Mònica Gaspar is a curator, writer, and lecturer, investigating craft and design as critical and reflective practices. She has also specialized in contemporary jewelry, curating, writing, and lecturing at several academies and international conferences. In 2001, she curated the first public collection of contemporary jewelry in Spain, hosted by the Museum of Applied Arts, Barcelona. Recently curated exhibitions include Metadomestic (Landesgalerie, Linz, and MIMA, Middlesbrough, 2012) and the selection for Schmuck (Munich, IHM Fair, 2010). Currently, she is a research associate at the Institute for Critical Theory at the Zurich University of the Arts and a visiting lecturer at the jewelry, fashion, and accessories department at the HEAD Geneva University of Art and Design.
In the mid-90s, to use the word “curating” in the field of contemporary jewelry must have sounded exaggerated or simply incomprehensible. To think with and through the format of an exhibition in order to transform it into a discursive medium was quite unusual, especially if the statement was coming from an independent curator, who was not a maker herself, and not affiliated with an institution, as was my case. For some years, the “Off-Schmuck” circuit in Munich has given a new visibility to the activity of curating, even if it is mostly reduced to issues of arrangement and display. In a wider context, a debate is taking place—for example the international seminar Curating Craft, initiated by Jorunn Veiteberg and myself in 2012; the book edited by André Gali, Crafting Exhibitions (Norwegian Crafts, 2015); or the recent AJF publication, Shows and Tales, a valuable contribution to the history and critique of jewelry exhibitions.
At the same time, one finds the term “curated by” in increasingly unexpected contexts: the shop window of a fashion store in Bangkok was curated by jewelry designer Ek Thongprasert, and a billboard in a tram stop in Zurich advertised a G-Star Denim collection curated by musician Pharrell Williams, just to mention two recent examples. The inflationary use of the word “curating” is encouraging people to define its changing meaning lest (or as?) it becomes devalued (a similar over-use of the word “craft” is discussed in an article by Gareth Neal.) When I saw David Balzer’s book at the Palais de Tokyo’s bookshop in Paris, I thought it was time to know more about this phenomenon.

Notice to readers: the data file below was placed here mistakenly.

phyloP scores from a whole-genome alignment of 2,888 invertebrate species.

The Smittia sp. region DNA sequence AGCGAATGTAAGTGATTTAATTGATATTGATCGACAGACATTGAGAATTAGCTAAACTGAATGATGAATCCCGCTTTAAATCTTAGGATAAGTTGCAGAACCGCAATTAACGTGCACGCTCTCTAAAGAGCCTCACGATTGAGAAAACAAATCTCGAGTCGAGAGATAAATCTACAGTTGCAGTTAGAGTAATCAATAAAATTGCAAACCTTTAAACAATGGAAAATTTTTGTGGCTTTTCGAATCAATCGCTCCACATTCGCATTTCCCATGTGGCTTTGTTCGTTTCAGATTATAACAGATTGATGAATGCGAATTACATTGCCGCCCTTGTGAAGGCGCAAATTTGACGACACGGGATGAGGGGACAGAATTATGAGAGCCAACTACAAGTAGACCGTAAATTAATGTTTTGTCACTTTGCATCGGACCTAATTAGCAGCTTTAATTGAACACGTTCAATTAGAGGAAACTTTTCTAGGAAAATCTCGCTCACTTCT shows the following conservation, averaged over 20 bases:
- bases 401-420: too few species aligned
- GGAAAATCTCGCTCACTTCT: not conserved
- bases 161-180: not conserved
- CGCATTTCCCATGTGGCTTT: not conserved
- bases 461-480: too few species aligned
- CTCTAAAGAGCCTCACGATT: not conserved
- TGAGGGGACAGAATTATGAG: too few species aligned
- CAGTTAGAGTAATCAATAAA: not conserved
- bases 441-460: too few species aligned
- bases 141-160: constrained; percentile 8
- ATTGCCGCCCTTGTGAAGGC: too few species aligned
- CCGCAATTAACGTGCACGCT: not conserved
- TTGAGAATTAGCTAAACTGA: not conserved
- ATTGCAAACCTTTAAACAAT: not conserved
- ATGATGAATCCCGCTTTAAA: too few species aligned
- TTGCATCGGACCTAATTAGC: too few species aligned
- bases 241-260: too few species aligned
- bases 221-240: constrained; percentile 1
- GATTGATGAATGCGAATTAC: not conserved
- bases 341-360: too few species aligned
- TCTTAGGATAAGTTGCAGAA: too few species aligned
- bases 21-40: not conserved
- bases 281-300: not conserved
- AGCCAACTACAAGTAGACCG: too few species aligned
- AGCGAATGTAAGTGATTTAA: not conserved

There is indeed an irony in finding this book in the institution that promoted relational aesthetics, a genre also known as “curator’s art” with skeptical connotations. Indeed, the book fulfills in an entertaining way its quest to investigate the “curationist era,” an expression coined by the author. Balzer, an art critic based in Toronto, surveys the origins and history of the curator’s figure, tracing back to the Roman empire, where the “curatores” were bureaucrats, administrating departments of public work. He walks us through centuries of curatorial practices, based on caring (from the curator as a healer and priest in the Middle Ages to the curator as alchemist for social change in the contemporary biennials); on the celebration of curiosity (from the Louvre’s loot-keepers to the first director of MoMA); and more recently, on the authorial dimension of curating through grouping and selecting (from Szeemann as father of all professional curators to celebrity curators, coming from the entertainment industry, who infiltrate the profession in an amateurish way). Dissecting the multilayered roles that a curator can assume as a connoisseur, dealer, critic, institutional agent, or even artist, the author places the activity of curating in a cultural arena that reaches far beyond the art world, and includes music festivals, gastronomy, and fashion. Sentences like “Sometimes you have to climb a mountain to properly curate a sock” testify to the irony that the author employs to approach the topic.
I enjoy that the author is extremely informed but not super-rigorous; he is proud to state that the book hardly contains references and has no footnotes. This slight understatement makes the book unleash what Deleuze and Guattari would call a “rhizomatic potential,” in a generous way. The book is thus particularly inspiring for me because it reconnects me with other texts I have read in the past and urges me to revisit what I thought when I read them. Its timely engagement with the topic of curating will challenge everybody occupied in communicating their own work and the work of others.
Sometimes, it is great to acknowledge what a book does to you instead of what it is strictly about—especially in summer.